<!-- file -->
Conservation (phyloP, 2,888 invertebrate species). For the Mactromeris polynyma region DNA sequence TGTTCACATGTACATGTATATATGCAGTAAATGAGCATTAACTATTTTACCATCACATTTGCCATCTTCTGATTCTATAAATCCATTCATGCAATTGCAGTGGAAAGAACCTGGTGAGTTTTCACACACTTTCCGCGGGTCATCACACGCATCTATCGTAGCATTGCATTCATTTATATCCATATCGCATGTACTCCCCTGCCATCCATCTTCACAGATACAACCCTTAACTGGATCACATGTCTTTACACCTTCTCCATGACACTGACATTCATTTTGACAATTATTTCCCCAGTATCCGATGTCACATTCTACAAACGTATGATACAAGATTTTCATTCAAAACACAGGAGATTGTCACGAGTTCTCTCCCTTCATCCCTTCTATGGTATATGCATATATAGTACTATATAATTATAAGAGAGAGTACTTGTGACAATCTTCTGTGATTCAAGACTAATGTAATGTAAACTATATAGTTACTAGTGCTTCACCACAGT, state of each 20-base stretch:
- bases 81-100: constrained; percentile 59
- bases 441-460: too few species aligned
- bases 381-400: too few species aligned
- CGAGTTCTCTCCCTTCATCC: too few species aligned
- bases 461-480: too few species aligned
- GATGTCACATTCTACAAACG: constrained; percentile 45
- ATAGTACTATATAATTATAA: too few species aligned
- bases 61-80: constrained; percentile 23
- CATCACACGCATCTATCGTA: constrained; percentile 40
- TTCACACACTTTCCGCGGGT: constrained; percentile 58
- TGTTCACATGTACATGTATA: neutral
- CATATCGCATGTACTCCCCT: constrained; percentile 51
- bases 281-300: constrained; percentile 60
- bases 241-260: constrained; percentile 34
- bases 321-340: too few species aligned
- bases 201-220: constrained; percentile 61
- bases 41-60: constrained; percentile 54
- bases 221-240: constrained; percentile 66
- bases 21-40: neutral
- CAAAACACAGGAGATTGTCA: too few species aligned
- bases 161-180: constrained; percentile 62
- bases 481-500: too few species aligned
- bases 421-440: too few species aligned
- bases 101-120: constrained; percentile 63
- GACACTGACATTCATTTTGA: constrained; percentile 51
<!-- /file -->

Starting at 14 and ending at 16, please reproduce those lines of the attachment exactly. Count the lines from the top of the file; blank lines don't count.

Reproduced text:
- bases 281-300: constrained; percentile 60
- bases 241-260: constrained; percentile 34
- bases 321-340: too few species aligned